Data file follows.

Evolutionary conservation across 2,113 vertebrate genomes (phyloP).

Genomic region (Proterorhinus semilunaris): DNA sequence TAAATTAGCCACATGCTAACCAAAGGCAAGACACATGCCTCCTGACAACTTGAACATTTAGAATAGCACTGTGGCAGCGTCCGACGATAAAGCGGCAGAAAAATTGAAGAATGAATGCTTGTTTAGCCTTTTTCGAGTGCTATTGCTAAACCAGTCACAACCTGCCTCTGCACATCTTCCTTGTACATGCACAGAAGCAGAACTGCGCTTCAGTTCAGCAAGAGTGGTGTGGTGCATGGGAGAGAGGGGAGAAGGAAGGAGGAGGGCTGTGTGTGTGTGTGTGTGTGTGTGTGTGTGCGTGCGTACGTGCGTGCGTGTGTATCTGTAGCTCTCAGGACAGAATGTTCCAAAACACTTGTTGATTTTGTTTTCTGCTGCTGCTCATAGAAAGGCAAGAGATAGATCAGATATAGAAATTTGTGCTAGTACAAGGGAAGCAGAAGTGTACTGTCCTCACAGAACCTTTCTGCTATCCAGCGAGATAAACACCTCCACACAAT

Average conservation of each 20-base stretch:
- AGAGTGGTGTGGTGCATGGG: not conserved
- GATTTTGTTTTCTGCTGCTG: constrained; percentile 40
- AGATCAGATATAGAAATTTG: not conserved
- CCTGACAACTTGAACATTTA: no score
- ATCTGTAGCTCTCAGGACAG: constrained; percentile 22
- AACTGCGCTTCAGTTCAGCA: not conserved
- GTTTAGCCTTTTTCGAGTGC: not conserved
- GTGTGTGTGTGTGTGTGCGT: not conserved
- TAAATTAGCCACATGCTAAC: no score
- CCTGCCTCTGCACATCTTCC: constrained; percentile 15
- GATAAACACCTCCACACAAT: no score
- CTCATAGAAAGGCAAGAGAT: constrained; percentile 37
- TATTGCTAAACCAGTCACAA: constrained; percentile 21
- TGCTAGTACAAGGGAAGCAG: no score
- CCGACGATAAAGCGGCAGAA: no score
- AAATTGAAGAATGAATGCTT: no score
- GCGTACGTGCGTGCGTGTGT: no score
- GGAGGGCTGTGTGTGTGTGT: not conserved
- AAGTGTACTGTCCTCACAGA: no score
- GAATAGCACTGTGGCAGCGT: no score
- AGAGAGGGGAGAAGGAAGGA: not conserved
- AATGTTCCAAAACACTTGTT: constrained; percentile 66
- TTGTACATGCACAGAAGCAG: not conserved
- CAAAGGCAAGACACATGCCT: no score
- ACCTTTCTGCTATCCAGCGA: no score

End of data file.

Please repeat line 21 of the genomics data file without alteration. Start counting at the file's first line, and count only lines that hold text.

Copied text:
- GGAGGGCTGTGTGTGTGTGT: not conserved